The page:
Out of a 14" barrel they are scootin right at 2200'ps+. It's an extremely accurate load and is real easy on the recoil too. I have several 30-30 carbine rifles that this load is incredibly accurate. I also shoot 147gr FMJs, and the Sierra 30-30 bullet 125 JHP that is a flat nose. The carbine bullet will drop a coyote with about the same authority as a Peterbilt out to 100 yds. The bullet will explode once inside the coyote and you'll only find small parts of the jacket and a lot of mush at that distance. It's not ideal for game you intend to put on the supper table.

19.0 grs SR4759 under a 147 FMJ gets me 1850'ps. Accuracy is 3/4"@100 yds. So if you want a heavier bullet, here's a good place to start. Max load is 19.5grs SR4759 with a 150 gr bullet. I've not had any accuracy issues with a spitzer type bullet but you'd have to expect bullet performance while hunting to be low. Jacket construction is a little over kill for the velocities that you're gonna be shooting.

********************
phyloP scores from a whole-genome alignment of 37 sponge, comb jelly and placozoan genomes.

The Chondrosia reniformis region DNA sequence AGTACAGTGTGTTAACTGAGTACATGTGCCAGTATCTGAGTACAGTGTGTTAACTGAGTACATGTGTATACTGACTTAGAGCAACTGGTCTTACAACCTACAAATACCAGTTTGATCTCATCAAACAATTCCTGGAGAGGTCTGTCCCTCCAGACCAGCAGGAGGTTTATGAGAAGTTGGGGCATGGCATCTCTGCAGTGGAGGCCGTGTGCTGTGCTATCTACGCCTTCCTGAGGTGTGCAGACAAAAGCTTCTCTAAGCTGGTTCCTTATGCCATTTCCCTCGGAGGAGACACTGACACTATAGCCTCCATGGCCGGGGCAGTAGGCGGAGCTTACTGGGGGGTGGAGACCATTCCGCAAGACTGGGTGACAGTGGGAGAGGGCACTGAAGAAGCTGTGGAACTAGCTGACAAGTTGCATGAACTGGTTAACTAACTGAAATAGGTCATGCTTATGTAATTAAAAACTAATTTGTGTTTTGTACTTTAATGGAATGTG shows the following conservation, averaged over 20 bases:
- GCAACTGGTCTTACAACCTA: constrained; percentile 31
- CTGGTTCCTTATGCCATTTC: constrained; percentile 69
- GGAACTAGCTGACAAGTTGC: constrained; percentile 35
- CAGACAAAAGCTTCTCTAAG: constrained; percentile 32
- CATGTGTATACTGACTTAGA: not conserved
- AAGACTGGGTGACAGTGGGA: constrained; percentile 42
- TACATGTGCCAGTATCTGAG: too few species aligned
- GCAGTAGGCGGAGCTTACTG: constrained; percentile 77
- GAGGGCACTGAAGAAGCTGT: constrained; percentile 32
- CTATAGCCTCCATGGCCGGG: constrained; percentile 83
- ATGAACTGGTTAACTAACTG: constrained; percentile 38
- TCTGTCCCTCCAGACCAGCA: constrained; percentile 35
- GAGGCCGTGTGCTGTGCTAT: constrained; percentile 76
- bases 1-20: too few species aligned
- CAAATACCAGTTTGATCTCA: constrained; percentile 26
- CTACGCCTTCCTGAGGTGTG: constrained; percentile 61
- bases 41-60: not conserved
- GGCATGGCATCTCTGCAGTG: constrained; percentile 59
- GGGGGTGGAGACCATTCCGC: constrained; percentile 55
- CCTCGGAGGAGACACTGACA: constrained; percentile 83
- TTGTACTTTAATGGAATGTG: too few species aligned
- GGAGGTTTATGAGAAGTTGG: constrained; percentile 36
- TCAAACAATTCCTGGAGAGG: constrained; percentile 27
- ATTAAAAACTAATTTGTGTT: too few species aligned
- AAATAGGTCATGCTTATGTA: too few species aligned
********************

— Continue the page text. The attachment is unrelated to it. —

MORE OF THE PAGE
My Contender is the old model. I've put an SSK 6oz trigger in the frame, their hammer spring for quicker lock times and more hammer force. Ive put a set of Herrett grips on it and it's quite a shooter.
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Old June 30, 2011, 08:30 PM   #11
Sevens
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...and you stick with iron sights?

Last weekend, I did a bunch of shooting at 100 yards with my .30 Carbine Blackhawk. It was a lot of fun and I could hit a piece of target paper with it... but I couldn't see squat!

I'm going to have to start looking for a good, used .30/30 Contender barrel!
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Old December 17, 2018, 12:11 AM   #12